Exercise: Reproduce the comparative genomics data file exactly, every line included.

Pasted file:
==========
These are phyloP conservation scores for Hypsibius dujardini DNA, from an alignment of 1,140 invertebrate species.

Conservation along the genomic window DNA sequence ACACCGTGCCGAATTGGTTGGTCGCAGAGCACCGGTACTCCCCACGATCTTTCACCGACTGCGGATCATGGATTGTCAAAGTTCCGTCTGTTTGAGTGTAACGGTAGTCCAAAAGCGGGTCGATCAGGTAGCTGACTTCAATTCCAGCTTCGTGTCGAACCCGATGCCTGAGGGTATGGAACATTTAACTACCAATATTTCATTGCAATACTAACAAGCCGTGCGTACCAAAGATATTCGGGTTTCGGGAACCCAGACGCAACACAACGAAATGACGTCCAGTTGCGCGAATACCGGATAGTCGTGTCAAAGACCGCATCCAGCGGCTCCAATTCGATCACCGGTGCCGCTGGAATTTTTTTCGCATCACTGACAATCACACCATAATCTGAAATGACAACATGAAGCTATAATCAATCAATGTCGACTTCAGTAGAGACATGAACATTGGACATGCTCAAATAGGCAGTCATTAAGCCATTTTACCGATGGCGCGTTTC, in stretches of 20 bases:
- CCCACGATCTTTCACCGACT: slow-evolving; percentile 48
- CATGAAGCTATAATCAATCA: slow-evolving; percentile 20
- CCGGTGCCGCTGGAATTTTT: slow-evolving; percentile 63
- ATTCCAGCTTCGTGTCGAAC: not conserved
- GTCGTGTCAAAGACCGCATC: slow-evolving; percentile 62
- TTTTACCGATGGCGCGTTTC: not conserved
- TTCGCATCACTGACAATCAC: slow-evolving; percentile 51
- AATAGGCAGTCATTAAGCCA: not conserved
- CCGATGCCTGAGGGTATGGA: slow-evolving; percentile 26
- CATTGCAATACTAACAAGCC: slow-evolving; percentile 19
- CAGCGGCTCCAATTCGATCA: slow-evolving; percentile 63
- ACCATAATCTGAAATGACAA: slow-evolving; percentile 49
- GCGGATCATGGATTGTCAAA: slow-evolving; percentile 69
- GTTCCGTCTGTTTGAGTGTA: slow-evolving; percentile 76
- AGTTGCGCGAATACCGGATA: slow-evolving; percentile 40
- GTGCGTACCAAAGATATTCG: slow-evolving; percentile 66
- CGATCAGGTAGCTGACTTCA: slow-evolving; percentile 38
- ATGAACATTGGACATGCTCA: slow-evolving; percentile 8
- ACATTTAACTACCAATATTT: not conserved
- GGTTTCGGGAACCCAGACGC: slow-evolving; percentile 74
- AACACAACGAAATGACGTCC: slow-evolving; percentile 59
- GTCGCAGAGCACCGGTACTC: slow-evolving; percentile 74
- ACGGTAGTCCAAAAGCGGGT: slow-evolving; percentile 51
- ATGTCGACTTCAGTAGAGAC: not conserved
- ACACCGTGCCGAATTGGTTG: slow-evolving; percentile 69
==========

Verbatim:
These are phyloP conservation scores for Hypsibius dujardini DNA, from an alignment of 1,140 invertebrate species.

Conservation along the genomic window DNA sequence ACACCGTGCCGAATTGGTTGGTCGCAGAGCACCGGTACTCCCCACGATCTTTCACCGACTGCGGATCATGGATTGTCAAAGTTCCGTCTGTTTGAGTGTAACGGTAGTCCAAAAGCGGGTCGATCAGGTAGCTGACTTCAATTCCAGCTTCGTGTCGAACCCGATGCCTGAGGGTATGGAACATTTAACTACCAATATTTCATTGCAATACTAACAAGCCGTGCGTACCAAAGATATTCGGGTTTCGGGAACCCAGACGCAACACAACGAAATGACGTCCAGTTGCGCGAATACCGGATAGTCGTGTCAAAGACCGCATCCAGCGGCTCCAATTCGATCACCGGTGCCGCTGGAATTTTTTTCGCATCACTGACAATCACACCATAATCTGAAATGACAACATGAAGCTATAATCAATCAATGTCGACTTCAGTAGAGACATGAACATTGGACATGCTCAAATAGGCAGTCATTAAGCCATTTTACCGATGGCGCGTTTC, in stretches of 20 bases:
- CCCACGATCTTTCACCGACT: slow-evolving; percentile 48
- CATGAAGCTATAATCAATCA: slow-evolving; percentile 20
- CCGGTGCCGCTGGAATTTTT: slow-evolving; percentile 63
- ATTCCAGCTTCGTGTCGAAC: not conserved
- GTCGTGTCAAAGACCGCATC: slow-evolving; percentile 62
- TTTTACCGATGGCGCGTTTC: not conserved
- TTCGCATCACTGACAATCAC: slow-evolving; percentile 51
- AATAGGCAGTCATTAAGCCA: not conserved
- CCGATGCCTGAGGGTATGGA: slow-evolving; percentile 26
- CATTGCAATACTAACAAGCC: slow-evolving; percentile 19
- CAGCGGCTCCAATTCGATCA: slow-evolving; percentile 63
- ACCATAATCTGAAATGACAA: slow-evolving; percentile 49
- GCGGATCATGGATTGTCAAA: slow-evolving; percentile 69
- GTTCCGTCTGTTTGAGTGTA: slow-evolving; percentile 76
- AGTTGCGCGAATACCGGATA: slow-evolving; percentile 40
- GTGCGTACCAAAGATATTCG: slow-evolving; percentile 66
- CGATCAGGTAGCTGACTTCA: slow-evolving; percentile 38
- ATGAACATTGGACATGCTCA: slow-evolving; percentile 8
- ACATTTAACTACCAATATTT: not conserved
- GGTTTCGGGAACCCAGACGC: slow-evolving; percentile 74
- AACACAACGAAATGACGTCC: slow-evolving; percentile 59
- GTCGCAGAGCACCGGTACTC: slow-evolving; percentile 74
- ACGGTAGTCCAAAAGCGGGT: slow-evolving; percentile 51
- ATGTCGACTTCAGTAGAGAC: not conserved
- ACACCGTGCCGAATTGGTTG: slow-evolving; percentile 69